A classical example of Bayesian model averaging (BMA) is the regression setup where the choice of different sets of covariates corresponds to different models $\mathcal{M}_k$, $k = 1, \ldots, K$, across which one may want to average using $$\text{pr}(\Delta \mid D) = \sum_{k = 1}^K \text{pr}(\Delta \mid \mathcal{M}_k, D)\,\text{pr}(\mathcal{M}_k \mid D)\,,\qquad (1)$$ for making inference about a quantity of interest $\Delta$ given data $D$.

I was wondering whether the following procedure would also be valid and can be framed as a BMA strategy:

Say I have a hierarchical model with a prior on some parameter but have no clear idea of how to choose one hyperparameter $\lambda$ for this prior. One option would be to try putting a hyperprior on it, then employing a fully Bayesian approach.

I was wondering however if another valid approach could be to perform $K$ separate inferences for a range of $K$ possible hyperparameters, $\lambda_k$, thus yielding $K$ different models, $\mathcal{M}_k$ and then use $(1)$ to obtain an aggregated estimate which would incorporate the uncertainty about the choice of $\lambda$.

Other (related?) question:

Imagine that I use a determinist algorithm for making inference, and that my posterior is multimodal so different initialisations of my parameters may reach different local modes and lead to different models (e.g., in a regression setup, different sets of covariates are selected). One solution which is sometimes used is to run the algorithm several times with different parameter initialisations, and then build some sort of average across the runs for the quantity of interest.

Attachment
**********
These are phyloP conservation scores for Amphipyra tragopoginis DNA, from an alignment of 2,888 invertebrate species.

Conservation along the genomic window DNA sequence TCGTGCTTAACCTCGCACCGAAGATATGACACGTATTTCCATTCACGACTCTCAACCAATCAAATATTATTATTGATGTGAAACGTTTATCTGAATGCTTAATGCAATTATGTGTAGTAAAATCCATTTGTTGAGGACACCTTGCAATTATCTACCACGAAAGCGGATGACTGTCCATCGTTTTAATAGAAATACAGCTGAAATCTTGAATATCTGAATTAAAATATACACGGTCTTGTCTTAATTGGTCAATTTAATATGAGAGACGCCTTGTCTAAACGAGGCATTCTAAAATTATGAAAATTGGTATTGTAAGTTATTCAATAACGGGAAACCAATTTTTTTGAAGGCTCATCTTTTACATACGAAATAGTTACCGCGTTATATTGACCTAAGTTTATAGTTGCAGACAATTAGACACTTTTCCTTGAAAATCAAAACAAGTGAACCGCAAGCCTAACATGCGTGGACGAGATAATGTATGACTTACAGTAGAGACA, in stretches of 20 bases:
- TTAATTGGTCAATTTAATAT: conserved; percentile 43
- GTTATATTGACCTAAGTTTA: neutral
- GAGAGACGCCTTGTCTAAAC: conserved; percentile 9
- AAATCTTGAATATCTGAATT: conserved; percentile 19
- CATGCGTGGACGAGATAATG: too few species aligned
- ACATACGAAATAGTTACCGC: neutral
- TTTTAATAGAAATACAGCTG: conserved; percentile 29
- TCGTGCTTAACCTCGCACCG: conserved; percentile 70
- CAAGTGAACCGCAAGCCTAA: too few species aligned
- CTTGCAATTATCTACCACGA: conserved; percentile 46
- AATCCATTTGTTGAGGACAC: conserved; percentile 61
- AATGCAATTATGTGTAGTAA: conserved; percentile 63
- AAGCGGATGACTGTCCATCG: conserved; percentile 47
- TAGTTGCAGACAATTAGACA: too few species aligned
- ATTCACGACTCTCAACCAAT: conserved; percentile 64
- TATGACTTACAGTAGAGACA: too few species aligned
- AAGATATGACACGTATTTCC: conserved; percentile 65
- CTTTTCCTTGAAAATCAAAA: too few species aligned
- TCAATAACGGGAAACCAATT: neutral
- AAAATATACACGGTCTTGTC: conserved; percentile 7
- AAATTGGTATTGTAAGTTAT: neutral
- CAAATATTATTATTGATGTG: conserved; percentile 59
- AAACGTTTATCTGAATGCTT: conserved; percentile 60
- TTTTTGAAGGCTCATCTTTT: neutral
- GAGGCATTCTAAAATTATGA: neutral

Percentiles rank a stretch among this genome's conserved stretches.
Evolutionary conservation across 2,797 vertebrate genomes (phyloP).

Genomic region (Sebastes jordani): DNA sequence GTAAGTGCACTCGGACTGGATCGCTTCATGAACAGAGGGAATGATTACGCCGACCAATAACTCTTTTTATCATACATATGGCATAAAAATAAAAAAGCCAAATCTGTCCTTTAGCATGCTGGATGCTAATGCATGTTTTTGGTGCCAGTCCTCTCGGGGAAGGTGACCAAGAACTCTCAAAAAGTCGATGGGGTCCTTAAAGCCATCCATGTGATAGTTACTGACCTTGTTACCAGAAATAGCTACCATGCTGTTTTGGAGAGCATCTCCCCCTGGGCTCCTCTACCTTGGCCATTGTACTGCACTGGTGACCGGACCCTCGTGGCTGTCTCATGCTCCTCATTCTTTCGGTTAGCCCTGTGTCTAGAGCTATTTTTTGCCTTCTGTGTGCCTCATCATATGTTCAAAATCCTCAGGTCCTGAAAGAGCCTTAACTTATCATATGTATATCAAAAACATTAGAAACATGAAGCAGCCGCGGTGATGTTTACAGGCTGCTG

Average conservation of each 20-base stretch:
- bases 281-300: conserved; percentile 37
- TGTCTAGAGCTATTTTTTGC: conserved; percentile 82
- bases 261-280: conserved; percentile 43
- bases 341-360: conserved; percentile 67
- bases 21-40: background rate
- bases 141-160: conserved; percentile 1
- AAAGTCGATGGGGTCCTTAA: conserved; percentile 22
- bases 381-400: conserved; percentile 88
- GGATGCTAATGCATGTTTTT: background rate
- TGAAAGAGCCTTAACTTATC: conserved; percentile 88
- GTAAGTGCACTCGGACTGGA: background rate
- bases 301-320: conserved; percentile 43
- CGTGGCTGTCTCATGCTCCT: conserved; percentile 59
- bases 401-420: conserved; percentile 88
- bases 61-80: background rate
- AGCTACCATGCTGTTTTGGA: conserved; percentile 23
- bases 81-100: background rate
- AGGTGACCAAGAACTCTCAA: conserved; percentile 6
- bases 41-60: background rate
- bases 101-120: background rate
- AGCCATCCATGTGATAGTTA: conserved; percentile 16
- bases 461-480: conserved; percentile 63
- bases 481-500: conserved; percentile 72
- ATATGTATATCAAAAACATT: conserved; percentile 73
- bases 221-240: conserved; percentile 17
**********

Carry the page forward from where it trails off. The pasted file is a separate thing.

So, in that context, does a weighted average $(1)$ of the estimates obtained from several initialisations corresponds to a BMA procedure? If so, how can one understand the quantity $\text{pr}(\mathcal{M_k})$ given that the model (set of covariates included) is not specified a priori but rather obtained as a result of a given initialisation setting? (this latter question also applies to the above question where the model is a result of a given hyperparameter choice).

  • $\begingroup$ Any thoughts on this? thanks... $\endgroup$ – user79097 Mar 13 at 8:55
  • $\begingroup$ One more try...? would be really helpful to have your insights on this. thanks. $\endgroup$ – user79097 Mar 26 at 7:10

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